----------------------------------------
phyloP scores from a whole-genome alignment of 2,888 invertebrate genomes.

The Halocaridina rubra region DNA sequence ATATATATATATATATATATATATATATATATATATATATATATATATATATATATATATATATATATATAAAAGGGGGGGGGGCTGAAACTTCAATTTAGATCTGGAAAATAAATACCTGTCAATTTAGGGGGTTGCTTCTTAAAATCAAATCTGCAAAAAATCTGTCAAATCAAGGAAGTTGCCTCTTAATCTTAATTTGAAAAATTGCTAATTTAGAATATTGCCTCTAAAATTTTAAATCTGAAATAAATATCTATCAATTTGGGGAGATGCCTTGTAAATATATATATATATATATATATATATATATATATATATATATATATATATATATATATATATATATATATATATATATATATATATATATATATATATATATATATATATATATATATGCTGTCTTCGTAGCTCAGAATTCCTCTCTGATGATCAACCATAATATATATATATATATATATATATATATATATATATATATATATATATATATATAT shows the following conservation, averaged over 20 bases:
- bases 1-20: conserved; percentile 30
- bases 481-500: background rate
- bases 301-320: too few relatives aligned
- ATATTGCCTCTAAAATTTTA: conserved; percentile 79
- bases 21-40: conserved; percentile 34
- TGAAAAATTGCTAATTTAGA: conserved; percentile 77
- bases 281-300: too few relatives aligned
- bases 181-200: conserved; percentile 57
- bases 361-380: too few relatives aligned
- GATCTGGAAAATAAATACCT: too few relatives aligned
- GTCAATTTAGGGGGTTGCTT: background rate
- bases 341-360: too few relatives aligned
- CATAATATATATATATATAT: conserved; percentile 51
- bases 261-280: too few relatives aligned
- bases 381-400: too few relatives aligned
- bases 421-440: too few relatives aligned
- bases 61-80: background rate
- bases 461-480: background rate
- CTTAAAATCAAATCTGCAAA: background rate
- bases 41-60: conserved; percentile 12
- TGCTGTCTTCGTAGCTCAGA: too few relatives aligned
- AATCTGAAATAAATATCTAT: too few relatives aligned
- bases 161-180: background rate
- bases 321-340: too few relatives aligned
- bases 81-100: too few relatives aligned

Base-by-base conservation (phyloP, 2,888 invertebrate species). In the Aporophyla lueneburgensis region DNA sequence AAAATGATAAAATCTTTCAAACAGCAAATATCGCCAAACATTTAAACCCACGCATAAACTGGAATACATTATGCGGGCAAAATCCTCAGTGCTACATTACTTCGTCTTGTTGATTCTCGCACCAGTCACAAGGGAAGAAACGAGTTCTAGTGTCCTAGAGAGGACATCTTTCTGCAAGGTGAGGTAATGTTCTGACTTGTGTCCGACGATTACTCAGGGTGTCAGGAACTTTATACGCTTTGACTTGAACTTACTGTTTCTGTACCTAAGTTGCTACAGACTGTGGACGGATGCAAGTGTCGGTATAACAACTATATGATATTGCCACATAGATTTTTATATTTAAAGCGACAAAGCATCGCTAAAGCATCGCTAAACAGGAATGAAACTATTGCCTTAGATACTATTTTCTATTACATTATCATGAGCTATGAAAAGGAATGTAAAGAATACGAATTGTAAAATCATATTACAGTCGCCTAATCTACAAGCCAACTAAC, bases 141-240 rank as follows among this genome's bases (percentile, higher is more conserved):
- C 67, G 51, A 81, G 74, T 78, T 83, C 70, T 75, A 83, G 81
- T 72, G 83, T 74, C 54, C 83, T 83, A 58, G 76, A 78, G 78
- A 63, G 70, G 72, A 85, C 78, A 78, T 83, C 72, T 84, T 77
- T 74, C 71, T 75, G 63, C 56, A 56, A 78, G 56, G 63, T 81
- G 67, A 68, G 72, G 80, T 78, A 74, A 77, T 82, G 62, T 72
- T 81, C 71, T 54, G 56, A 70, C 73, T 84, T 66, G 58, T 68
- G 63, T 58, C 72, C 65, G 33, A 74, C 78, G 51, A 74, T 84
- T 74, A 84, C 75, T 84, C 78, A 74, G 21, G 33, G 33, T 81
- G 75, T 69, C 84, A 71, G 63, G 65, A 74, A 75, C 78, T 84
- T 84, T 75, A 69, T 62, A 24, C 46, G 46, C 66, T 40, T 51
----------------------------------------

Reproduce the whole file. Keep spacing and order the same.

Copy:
phyloP scores from a whole-genome alignment of 2,888 invertebrate genomes.

The Halocaridina rubra region DNA sequence ATATATATATATATATATATATATATATATATATATATATATATATATATATATATATATATATATATATAAAAGGGGGGGGGGCTGAAACTTCAATTTAGATCTGGAAAATAAATACCTGTCAATTTAGGGGGTTGCTTCTTAAAATCAAATCTGCAAAAAATCTGTCAAATCAAGGAAGTTGCCTCTTAATCTTAATTTGAAAAATTGCTAATTTAGAATATTGCCTCTAAAATTTTAAATCTGAAATAAATATCTATCAATTTGGGGAGATGCCTTGTAAATATATATATATATATATATATATATATATATATATATATATATATATATATATATATATATATATATATATATATATATATATATATATATATATATATATATATATATATATATATGCTGTCTTCGTAGCTCAGAATTCCTCTCTGATGATCAACCATAATATATATATATATATATATATATATATATATATATATATATATATATATATATAT shows the following conservation, averaged over 20 bases:
- bases 1-20: conserved; percentile 30
- bases 481-500: background rate
- bases 301-320: too few relatives aligned
- ATATTGCCTCTAAAATTTTA: conserved; percentile 79
- bases 21-40: conserved; percentile 34
- TGAAAAATTGCTAATTTAGA: conserved; percentile 77
- bases 281-300: too few relatives aligned
- bases 181-200: conserved; percentile 57
- bases 361-380: too few relatives aligned
- GATCTGGAAAATAAATACCT: too few relatives aligned
- GTCAATTTAGGGGGTTGCTT: background rate
- bases 341-360: too few relatives aligned
- CATAATATATATATATATAT: conserved; percentile 51
- bases 261-280: too few relatives aligned
- bases 381-400: too few relatives aligned
- bases 421-440: too few relatives aligned
- bases 61-80: background rate
- bases 461-480: background rate
- CTTAAAATCAAATCTGCAAA: background rate
- bases 41-60: conserved; percentile 12
- TGCTGTCTTCGTAGCTCAGA: too few relatives aligned
- AATCTGAAATAAATATCTAT: too few relatives aligned
- bases 161-180: background rate
- bases 321-340: too few relatives aligned
- bases 81-100: too few relatives aligned

Base-by-base conservation (phyloP, 2,888 invertebrate species). In the Aporophyla lueneburgensis region DNA sequence AAAATGATAAAATCTTTCAAACAGCAAATATCGCCAAACATTTAAACCCACGCATAAACTGGAATACATTATGCGGGCAAAATCCTCAGTGCTACATTACTTCGTCTTGTTGATTCTCGCACCAGTCACAAGGGAAGAAACGAGTTCTAGTGTCCTAGAGAGGACATCTTTCTGCAAGGTGAGGTAATGTTCTGACTTGTGTCCGACGATTACTCAGGGTGTCAGGAACTTTATACGCTTTGACTTGAACTTACTGTTTCTGTACCTAAGTTGCTACAGACTGTGGACGGATGCAAGTGTCGGTATAACAACTATATGATATTGCCACATAGATTTTTATATTTAAAGCGACAAAGCATCGCTAAAGCATCGCTAAACAGGAATGAAACTATTGCCTTAGATACTATTTTCTATTACATTATCATGAGCTATGAAAAGGAATGTAAAGAATACGAATTGTAAAATCATATTACAGTCGCCTAATCTACAAGCCAACTAAC, bases 141-240 rank as follows among this genome's bases (percentile, higher is more conserved):
- C 67, G 51, A 81, G 74, T 78, T 83, C 70, T 75, A 83, G 81
- T 72, G 83, T 74, C 54, C 83, T 83, A 58, G 76, A 78, G 78
- A 63, G 70, G 72, A 85, C 78, A 78, T 83, C 72, T 84, T 77
- T 74, C 71, T 75, G 63, C 56, A 56, A 78, G 56, G 63, T 81
- G 67, A 68, G 72, G 80, T 78, A 74, A 77, T 82, G 62, T 72
- T 81, C 71, T 54, G 56, A 70, C 73, T 84, T 66, G 58, T 68
- G 63, T 58, C 72, C 65, G 33, A 74, C 78, G 51, A 74, T 84
- T 74, A 84, C 75, T 84, C 78, A 74, G 21, G 33, G 33, T 81
- G 75, T 69, C 84, A 71, G 63, G 65, A 74, A 75, C 78, T 84
- T 84, T 75, A 69, T 62, A 24, C 46, G 46, C 66, T 40, T 51